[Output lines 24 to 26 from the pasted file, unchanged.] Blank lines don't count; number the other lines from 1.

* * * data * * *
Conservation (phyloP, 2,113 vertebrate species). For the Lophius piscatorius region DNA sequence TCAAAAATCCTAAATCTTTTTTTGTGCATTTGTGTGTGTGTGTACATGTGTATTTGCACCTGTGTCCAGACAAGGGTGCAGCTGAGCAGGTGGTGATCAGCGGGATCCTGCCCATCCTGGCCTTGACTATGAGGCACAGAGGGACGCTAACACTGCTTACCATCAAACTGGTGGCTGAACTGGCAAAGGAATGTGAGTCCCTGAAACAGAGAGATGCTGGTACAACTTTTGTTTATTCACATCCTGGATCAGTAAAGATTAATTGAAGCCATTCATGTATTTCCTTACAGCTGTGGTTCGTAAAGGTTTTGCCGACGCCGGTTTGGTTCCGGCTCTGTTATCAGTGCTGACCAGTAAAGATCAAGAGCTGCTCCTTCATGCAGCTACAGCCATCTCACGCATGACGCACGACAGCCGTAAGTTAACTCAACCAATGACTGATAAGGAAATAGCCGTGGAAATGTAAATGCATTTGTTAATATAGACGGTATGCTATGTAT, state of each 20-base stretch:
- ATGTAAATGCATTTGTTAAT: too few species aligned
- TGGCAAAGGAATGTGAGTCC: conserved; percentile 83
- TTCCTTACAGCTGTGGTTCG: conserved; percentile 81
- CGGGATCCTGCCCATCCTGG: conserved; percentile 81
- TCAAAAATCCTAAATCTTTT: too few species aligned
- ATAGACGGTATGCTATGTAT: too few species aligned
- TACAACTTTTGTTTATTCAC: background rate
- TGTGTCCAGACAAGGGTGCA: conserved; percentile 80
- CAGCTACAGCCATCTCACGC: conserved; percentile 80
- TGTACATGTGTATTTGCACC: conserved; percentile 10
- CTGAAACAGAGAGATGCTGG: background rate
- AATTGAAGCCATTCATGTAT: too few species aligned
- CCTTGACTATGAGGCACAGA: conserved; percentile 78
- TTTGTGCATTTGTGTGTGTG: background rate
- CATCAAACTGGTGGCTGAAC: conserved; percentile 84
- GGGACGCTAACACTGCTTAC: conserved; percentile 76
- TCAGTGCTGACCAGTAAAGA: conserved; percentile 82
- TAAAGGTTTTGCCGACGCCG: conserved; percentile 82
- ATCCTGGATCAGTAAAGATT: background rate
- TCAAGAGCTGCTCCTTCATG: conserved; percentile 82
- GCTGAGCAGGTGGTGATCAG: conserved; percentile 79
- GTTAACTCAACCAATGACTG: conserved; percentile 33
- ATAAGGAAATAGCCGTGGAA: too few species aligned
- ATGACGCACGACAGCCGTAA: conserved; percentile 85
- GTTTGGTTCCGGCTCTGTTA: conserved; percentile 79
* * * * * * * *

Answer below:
- ATAAGGAAATAGCCGTGGAA: too few species aligned
- ATGACGCACGACAGCCGTAA: conserved; percentile 85
- GTTTGGTTCCGGCTCTGTTA: conserved; percentile 79